By Aaron F. Ross | Tuesday, April 1, 2014
Maya’s Camera Sequencer is an amazing tool for nonlinear editing and previsualization. It lets you create a cuts-only edit of multiple cameras and shots within a single scene, and render the edited sequence out to a Playblast. There’s just one catch: By default, the framing and aspect ratio of the exported sequence doesn’t match that of the cameras. I wasn’t able to cover this in my recent course Cinematography in Maya but in this article, I’ll describe how to work around the issue.
With the following steps, the Maya Camera Sequencer can render movies and image sequences with the same crop factor as the Batch Renderer. Depending on your needs, you may even be able to render final production animations using Viewport 2.0! Imagine that: You can stage, animate, and edit an entire movie within Maya, basically erasing the distinctions between pre-production, production, and post.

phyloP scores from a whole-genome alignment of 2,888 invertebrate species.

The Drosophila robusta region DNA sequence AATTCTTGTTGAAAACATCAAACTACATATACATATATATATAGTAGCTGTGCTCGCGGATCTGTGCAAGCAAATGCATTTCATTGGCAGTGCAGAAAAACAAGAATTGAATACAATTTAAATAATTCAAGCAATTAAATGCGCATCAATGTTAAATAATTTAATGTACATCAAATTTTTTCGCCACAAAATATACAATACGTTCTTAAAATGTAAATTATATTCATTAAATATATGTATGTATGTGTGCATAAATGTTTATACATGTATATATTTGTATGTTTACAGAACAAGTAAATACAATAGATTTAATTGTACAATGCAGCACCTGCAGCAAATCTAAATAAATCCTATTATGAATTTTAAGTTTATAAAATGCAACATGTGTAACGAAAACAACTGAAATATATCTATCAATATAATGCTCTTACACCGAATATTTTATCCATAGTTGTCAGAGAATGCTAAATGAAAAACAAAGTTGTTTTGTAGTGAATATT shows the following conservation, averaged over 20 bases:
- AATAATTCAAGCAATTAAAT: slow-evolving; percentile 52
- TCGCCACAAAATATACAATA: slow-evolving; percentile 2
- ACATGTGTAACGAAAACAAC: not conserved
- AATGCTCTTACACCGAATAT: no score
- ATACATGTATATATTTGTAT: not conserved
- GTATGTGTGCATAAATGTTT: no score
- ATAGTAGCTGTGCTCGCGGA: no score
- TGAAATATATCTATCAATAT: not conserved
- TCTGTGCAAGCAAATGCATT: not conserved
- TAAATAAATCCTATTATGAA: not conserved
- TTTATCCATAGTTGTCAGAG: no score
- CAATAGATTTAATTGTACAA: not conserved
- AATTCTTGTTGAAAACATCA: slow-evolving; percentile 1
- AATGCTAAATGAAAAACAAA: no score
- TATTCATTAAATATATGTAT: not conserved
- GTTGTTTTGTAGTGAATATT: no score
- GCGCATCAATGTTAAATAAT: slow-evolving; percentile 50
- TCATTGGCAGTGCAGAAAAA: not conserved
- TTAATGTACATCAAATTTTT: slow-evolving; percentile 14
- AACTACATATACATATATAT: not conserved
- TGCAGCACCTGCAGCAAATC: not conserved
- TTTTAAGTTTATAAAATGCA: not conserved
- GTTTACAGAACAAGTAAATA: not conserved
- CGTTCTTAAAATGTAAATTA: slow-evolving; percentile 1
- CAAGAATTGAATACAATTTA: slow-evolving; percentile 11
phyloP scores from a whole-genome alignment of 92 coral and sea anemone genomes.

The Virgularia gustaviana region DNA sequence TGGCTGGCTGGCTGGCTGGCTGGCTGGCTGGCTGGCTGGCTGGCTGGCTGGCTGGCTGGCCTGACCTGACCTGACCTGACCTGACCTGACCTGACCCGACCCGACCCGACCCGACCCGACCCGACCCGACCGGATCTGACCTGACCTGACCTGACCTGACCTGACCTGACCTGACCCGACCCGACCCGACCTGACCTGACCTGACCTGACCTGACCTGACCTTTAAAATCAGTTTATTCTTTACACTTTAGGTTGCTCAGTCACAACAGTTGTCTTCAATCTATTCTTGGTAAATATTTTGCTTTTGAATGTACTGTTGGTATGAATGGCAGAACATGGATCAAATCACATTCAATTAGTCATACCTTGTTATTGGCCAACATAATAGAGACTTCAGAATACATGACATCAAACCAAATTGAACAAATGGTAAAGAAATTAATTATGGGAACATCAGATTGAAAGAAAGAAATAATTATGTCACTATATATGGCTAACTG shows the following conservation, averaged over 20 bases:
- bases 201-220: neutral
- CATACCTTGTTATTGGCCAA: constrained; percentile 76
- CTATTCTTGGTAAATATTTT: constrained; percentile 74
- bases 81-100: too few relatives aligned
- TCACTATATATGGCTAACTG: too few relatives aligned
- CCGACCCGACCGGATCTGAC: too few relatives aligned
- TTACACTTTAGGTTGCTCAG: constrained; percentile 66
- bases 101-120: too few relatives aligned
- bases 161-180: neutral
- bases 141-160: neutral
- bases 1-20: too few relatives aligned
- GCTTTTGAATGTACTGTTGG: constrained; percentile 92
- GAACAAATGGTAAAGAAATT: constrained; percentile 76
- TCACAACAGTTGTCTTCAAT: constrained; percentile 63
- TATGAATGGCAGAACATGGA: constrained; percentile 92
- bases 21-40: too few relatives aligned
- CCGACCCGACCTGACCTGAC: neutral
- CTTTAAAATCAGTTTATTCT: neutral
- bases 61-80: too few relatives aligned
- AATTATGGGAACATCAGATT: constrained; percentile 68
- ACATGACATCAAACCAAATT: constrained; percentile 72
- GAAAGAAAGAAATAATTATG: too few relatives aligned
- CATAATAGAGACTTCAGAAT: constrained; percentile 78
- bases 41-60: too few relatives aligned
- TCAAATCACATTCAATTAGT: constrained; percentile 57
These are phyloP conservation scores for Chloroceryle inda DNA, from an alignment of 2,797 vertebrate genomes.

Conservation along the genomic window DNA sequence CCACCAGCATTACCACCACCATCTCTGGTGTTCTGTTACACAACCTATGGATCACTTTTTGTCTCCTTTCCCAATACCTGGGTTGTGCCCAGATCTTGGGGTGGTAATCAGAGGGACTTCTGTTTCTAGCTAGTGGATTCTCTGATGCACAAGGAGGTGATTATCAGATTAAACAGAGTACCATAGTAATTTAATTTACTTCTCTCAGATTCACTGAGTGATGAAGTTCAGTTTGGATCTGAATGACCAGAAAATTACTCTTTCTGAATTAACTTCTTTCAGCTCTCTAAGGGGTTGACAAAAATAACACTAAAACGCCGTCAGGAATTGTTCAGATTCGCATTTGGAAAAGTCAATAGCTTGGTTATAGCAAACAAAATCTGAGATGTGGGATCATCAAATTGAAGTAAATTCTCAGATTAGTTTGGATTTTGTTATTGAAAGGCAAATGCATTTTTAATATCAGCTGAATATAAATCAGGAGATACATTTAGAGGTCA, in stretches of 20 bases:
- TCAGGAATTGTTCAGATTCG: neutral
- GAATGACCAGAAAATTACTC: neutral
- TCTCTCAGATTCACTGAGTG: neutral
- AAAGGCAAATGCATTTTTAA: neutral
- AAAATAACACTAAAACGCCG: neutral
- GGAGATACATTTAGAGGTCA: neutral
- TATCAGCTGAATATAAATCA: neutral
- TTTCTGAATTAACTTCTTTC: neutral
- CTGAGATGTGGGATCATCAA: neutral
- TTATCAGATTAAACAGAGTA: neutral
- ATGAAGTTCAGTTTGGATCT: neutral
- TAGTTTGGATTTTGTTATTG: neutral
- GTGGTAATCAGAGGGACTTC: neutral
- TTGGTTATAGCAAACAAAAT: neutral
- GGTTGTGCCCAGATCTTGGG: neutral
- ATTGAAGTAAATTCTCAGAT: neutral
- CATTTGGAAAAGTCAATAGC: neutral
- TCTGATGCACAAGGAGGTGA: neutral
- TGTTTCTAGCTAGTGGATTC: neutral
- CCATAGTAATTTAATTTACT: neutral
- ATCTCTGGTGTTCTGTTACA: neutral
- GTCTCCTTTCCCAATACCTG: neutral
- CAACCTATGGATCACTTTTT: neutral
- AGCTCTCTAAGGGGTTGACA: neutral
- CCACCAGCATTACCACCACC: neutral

By Robbie Carman | Friday, February 21, 2014
You can add an extra element of professionalism and dynamism to your shots by using and investing in sliders. Join Rich and I this week as we explore the various methods, techniques, and types of sliders out there. Joining us is director of photography Kevin Bradley, sharing his expertise and personal tips for creating smooth tracking camera shots. Paying attention to what’s motivating your shot will help you decide which type of slider and camera speed to use; Kevin and I will take you onto the set of a music video to demonstrate various techniques of tracking and camera speed that will help you slide the camera to achieve the mood you’re after.
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